Final of 2 parts

Guyana’s underground economy has flourished over the past three decades for a number of reasons, including excessive government regulations during the Forbes Burnham years and lax regulations thereafter, poor governance, high levels of illegal activity, conscious efforts to evade taxes, and the institutionalization of corruption, among others. Its significant presence has undermined government revenue collection, increased the cost of providing public service and hindered the formulation and implementation of effective economic and social policies. On a more superficial level, it has led to a widening of the rich-poor gap.

Between 1970 and 1985, the underground economy gained impetus as Guyanese circumvented the late Forbes Burnham’s draconian import substitution policies which restricted the importation of essential food items. This led to a flood of officially "illegal" goods from unofficial sources to meet consumer demand, creating a new breed of "brave" entrepreneurs who were willing to take the risk of breaking the law to supply the underground market with banned goods. In many cases, law enforcement officials who were also affected by import restrictions turned a blind eye to the illegal trade in banned goods, and in some cases were willing participants in the underground economy. The short supply of certain permitted goods was exacerbated by the unavailability of official foreign currency to purchase these items, providing opportunity to underground traders to fill the gap between official supply and consumer demand.

High tariffs and licensing requirements, plus state control of the distribution chain added to the complexities of the official economy, making the underground economy an attractive source of business. The easing of import and foreign exchange restrictions under the leadership of the late Desmond Hoyte should have curtailed the growth of the underground economy but the entrepreneurs who participated in it saw an ideal opportunity to legalize their activities under new liberalized rules. For this reason, the size of the underground economy surpassed the real economy in 1989. It was not until official sources, mostly private enterprise, began to fulfill consumer demand for traditionally banned goods that the underground economy softened.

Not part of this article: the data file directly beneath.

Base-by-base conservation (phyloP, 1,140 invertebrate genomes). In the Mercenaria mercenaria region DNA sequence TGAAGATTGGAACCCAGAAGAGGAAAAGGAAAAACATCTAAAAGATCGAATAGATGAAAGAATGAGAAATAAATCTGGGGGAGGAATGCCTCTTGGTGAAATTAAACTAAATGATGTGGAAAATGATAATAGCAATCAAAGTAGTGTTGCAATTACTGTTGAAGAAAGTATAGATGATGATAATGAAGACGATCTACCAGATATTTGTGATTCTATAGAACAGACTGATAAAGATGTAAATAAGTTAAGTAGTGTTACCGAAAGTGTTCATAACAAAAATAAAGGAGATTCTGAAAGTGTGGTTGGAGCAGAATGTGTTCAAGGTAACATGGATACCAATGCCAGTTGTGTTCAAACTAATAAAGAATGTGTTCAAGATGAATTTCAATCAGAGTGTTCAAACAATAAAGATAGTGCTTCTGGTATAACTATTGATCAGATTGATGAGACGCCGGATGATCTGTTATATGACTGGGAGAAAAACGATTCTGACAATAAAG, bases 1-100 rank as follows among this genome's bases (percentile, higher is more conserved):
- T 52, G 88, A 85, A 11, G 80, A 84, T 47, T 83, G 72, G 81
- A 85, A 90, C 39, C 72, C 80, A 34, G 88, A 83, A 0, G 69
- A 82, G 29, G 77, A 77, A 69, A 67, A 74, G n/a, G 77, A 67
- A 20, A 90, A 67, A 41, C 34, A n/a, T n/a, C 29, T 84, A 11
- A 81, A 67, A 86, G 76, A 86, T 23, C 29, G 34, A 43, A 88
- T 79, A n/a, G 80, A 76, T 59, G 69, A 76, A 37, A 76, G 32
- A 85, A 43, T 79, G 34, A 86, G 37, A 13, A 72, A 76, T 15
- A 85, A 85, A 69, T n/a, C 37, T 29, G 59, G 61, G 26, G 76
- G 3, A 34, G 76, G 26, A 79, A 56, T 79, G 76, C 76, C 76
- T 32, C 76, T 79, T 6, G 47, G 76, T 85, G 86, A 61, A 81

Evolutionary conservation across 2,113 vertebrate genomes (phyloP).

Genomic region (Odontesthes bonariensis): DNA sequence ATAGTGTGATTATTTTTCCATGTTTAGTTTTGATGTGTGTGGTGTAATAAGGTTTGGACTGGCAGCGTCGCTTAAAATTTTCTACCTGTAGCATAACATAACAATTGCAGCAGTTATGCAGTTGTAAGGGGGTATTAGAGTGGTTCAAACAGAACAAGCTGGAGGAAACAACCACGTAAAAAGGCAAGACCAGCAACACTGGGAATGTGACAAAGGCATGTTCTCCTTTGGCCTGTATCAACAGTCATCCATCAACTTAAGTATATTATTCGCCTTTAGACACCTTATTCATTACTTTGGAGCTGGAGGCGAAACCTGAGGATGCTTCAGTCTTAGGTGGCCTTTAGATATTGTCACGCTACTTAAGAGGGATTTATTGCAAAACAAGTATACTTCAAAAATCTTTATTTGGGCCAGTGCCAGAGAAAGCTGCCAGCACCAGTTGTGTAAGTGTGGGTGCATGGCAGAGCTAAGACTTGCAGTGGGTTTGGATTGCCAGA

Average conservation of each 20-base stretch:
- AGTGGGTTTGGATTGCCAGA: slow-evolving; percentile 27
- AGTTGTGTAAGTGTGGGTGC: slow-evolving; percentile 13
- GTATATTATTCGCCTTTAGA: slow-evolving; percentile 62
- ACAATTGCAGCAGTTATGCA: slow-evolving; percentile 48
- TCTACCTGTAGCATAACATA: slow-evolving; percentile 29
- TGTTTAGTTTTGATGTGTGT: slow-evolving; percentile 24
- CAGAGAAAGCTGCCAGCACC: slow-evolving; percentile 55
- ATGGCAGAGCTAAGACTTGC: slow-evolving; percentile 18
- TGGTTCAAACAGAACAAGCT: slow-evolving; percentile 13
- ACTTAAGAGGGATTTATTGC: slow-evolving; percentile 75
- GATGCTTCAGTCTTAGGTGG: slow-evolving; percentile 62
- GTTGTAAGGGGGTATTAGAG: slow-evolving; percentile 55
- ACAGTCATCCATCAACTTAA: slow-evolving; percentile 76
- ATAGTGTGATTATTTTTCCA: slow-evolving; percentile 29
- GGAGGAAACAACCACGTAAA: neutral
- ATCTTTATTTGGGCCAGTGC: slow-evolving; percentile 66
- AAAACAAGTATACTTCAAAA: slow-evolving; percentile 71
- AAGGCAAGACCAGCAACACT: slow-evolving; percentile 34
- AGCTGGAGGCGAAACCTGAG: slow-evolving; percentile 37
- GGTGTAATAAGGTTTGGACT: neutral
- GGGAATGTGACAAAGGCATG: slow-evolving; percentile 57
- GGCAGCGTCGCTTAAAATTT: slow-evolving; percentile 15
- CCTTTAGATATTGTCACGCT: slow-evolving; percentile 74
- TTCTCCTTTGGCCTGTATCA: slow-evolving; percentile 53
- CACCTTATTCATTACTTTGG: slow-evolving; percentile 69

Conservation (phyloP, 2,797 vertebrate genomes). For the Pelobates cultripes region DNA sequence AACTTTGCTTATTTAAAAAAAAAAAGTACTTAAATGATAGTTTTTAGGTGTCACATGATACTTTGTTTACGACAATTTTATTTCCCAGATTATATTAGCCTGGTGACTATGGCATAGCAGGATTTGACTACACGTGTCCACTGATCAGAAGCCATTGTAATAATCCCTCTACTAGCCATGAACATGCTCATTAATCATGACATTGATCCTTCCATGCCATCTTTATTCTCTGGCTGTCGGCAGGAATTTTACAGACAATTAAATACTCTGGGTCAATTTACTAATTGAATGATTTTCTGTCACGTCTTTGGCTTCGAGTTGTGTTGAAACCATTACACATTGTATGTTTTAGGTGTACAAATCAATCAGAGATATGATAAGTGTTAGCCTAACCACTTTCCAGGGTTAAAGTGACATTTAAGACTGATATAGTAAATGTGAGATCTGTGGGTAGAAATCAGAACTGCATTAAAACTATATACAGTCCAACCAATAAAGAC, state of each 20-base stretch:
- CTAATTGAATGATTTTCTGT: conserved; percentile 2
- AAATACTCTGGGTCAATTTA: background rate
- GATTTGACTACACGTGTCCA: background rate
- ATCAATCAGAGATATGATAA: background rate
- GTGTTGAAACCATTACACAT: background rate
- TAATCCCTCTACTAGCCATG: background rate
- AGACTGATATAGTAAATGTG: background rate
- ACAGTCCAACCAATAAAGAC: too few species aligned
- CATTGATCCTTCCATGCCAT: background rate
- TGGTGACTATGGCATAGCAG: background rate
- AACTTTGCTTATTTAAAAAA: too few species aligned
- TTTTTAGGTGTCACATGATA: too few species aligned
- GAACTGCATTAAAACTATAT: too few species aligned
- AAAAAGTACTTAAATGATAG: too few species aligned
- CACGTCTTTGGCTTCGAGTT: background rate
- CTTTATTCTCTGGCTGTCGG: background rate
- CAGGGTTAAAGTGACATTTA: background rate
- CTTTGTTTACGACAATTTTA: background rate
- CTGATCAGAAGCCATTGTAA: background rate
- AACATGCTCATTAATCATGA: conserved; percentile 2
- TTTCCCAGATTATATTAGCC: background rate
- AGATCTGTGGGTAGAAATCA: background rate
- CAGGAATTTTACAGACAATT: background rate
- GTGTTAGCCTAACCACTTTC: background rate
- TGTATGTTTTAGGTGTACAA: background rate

The conscious effort to evade taxes is probably the next major reason for a vibrant underground economy. In its working paper, WP/03/7, the IMF classifies tax evasion activities into two broad categories. The first includes entities that engage in value-added activities in producing goods and services, ranging "from the small entrepreneur – such as vendors, craftsmen, and tradesmen – and professionals – such as lawyers and doctors – to large family owned companies." Their participation in the underground economy says the IMF, "usually reflects a desire to evade high corporate and personal tax payments."

"The second group includes entities/persons who areinvolved in clandestine activities." These individuals/entities use cash as a preferred mode of conducting business. The IMF notes that "like the first group, participants in the second group engage in the underground economy in search of greater disposable incomes and are driven there mainly for institutional, legal and economic reasons." Some of the clandestine activities may include cross-border smuggling, drug dealing and manufacturing, gambling and racketeering, bribery and theft.

Although the size of the underground economy relative to the real economy has declined during the 1990s, the maximum amount of tax revenues estimated by the IMF to have been lost between 1990 and 2000 is a staggering G$80.6 billion. This is equivalent to 14 times more than the previous two decades combined. In fact, in 2000 alone more tax revenues were lost than in the 20-year period between 1970 and 1989. The Chart, Tax Evasion in the Underground Economy, quantifies the maximum amount of taxes that could have been collected between 1970 and 2000.